This election feels so much more high stakes, but every election feels like the end of the world. In a sense, every election is the end of a world, especially elections without an incumbent. A way of life is ending. Change comes, whether I like it or not.
But, little actually changes. Promises are issued. Some are broken. Bills are passed. And yet, few significant changes happen in my life because of this turnover. Maybe this time things will be different.
But, likely not.
I’m no longer afraid. God is bigger than this election.
Still, grief visits. Anger lurks not far behind. Continue reading
This post is a two-fer. First, I celebrate a personal progress milestone in the infertility story. Second, I offer some small talk tips in the event that I made you more socially anxious about conversations with strangers due to my story in part one.
Chatting with J about this infertility blog series, I started talking about how it hurts to feel like an outsider when others start swapping pregnancy stories. I feel like I’m watching a scene from behind a glass: eagerly gazing out, nose smushed up on the window, and longing to get outside. But, the door is locked to me.
I thought the stories of protesting and young men killed by police happened in other cities. I read of Ferguson and Baltimore and smugly thought to myself that those were problems for other cities. Thank you, Jesus, that that isn’t our problem.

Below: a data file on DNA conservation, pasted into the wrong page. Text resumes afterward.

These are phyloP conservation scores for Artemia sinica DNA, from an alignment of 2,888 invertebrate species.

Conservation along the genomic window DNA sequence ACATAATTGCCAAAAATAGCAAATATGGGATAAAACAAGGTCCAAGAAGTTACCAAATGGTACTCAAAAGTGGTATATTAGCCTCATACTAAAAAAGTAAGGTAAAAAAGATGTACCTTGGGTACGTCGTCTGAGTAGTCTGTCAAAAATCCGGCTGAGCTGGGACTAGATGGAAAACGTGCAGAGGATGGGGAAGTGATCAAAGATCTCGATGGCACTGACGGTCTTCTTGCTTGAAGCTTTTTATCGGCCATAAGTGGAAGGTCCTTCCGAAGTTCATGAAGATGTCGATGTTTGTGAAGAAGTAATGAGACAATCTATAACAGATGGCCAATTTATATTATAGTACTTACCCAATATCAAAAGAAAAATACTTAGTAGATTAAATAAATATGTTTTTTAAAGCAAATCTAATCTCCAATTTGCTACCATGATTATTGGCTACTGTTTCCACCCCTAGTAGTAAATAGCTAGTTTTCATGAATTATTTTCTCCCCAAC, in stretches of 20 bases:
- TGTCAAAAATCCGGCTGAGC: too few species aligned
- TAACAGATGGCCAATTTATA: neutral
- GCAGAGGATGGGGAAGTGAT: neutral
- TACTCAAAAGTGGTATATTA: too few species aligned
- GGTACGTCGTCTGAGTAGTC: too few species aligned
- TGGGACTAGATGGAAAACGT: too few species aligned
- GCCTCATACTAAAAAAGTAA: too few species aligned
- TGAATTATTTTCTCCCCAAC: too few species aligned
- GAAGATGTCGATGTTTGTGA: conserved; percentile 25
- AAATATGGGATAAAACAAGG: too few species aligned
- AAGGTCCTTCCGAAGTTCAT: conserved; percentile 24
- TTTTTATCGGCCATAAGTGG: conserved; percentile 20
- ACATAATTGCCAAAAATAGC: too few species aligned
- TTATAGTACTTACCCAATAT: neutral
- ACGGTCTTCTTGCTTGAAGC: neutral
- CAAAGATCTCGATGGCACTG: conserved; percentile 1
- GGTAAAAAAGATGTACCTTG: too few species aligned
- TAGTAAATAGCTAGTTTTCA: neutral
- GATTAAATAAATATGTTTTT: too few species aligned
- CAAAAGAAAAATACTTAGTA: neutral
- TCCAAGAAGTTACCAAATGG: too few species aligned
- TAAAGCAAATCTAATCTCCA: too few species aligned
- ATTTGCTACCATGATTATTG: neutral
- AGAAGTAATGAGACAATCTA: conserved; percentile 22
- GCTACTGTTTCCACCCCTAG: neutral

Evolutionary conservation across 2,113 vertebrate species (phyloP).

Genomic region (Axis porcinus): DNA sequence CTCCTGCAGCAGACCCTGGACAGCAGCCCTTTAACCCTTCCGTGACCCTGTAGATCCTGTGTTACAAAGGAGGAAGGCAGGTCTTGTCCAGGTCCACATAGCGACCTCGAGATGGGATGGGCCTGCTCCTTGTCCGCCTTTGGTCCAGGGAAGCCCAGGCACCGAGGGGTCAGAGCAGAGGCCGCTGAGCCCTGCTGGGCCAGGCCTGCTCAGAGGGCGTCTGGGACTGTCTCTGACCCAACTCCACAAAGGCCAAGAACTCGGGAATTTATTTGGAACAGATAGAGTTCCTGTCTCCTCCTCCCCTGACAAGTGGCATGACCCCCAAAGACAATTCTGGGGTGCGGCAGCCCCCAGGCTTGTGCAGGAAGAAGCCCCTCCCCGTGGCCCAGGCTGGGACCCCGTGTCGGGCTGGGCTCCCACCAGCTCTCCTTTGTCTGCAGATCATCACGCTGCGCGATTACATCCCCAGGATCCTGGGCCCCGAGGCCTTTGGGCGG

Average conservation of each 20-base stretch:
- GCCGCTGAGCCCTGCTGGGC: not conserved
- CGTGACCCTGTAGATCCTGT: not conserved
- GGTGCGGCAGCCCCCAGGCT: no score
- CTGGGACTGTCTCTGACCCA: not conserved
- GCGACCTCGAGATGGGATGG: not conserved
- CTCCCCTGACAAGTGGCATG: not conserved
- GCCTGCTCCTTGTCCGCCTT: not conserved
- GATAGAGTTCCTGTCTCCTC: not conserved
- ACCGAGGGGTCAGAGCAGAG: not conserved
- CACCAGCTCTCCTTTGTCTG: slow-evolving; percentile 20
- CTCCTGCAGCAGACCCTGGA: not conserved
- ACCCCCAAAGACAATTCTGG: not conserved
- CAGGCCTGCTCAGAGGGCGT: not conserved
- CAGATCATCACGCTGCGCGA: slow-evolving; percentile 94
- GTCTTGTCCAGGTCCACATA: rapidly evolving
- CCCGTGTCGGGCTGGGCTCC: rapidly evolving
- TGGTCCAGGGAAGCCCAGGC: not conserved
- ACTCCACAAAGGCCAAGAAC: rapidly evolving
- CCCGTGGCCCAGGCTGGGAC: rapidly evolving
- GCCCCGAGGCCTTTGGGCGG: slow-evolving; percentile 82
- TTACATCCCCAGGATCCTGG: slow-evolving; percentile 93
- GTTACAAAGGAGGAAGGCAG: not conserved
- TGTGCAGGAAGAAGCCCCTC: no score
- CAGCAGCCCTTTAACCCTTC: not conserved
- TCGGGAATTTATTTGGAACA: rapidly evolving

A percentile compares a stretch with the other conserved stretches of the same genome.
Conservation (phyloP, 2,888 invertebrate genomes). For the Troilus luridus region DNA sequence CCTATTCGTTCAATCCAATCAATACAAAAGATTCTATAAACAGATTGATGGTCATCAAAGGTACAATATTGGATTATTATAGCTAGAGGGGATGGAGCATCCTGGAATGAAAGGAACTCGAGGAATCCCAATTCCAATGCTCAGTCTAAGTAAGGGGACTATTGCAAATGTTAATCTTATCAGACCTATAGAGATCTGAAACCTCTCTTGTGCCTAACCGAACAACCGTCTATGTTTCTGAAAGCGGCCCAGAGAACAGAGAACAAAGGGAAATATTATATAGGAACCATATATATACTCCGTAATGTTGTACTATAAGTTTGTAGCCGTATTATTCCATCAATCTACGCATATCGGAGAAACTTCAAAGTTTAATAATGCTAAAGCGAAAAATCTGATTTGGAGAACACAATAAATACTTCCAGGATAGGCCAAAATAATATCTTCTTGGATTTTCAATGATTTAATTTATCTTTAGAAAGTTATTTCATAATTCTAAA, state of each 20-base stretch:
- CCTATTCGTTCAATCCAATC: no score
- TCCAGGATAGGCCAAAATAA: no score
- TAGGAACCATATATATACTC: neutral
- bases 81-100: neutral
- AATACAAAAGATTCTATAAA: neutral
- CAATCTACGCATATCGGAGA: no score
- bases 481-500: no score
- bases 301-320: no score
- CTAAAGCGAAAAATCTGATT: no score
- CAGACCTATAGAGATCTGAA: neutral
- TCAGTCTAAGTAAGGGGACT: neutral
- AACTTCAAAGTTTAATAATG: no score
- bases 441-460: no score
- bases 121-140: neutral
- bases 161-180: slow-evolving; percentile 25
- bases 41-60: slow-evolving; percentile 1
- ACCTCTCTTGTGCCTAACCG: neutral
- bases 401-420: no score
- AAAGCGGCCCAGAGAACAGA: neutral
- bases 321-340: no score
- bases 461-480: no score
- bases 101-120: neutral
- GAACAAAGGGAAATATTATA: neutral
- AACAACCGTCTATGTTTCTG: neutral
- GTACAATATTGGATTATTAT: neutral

And then, this week, it is. Early on Sunday, November 15, a young African-American man, Jamar Clark, was shot by the police (See the Atlantic’s story here or MPR’s story here.) and died a day later after he was taken off life support. Witnesses and the police have different accounts of the story. Witnesses say Jamar was handcuffed when he was shot in the head, while the police union says he was not and that his hand was gripping an officer’s gun.
In the wake of this tension between stories, North Minneapolis is filled with protesters. Conflicts here and there have broken out between police and protesters, as demonstrated in the tweet showing police holding a gun pointed toward Congressman Keith Ellison’s son, who was holding his hands up.
God met me this weekend. Last week as I was preparing to speak with my pastor for the first time, I was highly nervous. Part of that was a struggle to discern what God had to say to me in the topic. So, I asked a few friends to pray that God would show me what the message was for me.
Well, God delivered. Not what I expected. Not anything related to the topic I was speaking on. But, over the past two days, I’ve had one of the most powerful God moments of my life. I’m overwhelmed. I even started writing poetry again for the first time in ten years (Meme, if you’re reading this, you’ll probably be thrilled about that, though the poem itself is rusty and clunky. Further, no, I’m not showing it to anyone at this point, possibly ever.).
It all began with communion Sunday morning.
When life happens, I default to writing about it. Well, life happened this week. So here goes another blog post.
My friend Mark passed away this last week after a year and a half long battle with brain cancer. Yesterday, J and I went to the funeral. Today, I am sad. In the midst of the sadness, I also have profound gratitude for the legacy Mark left in my life.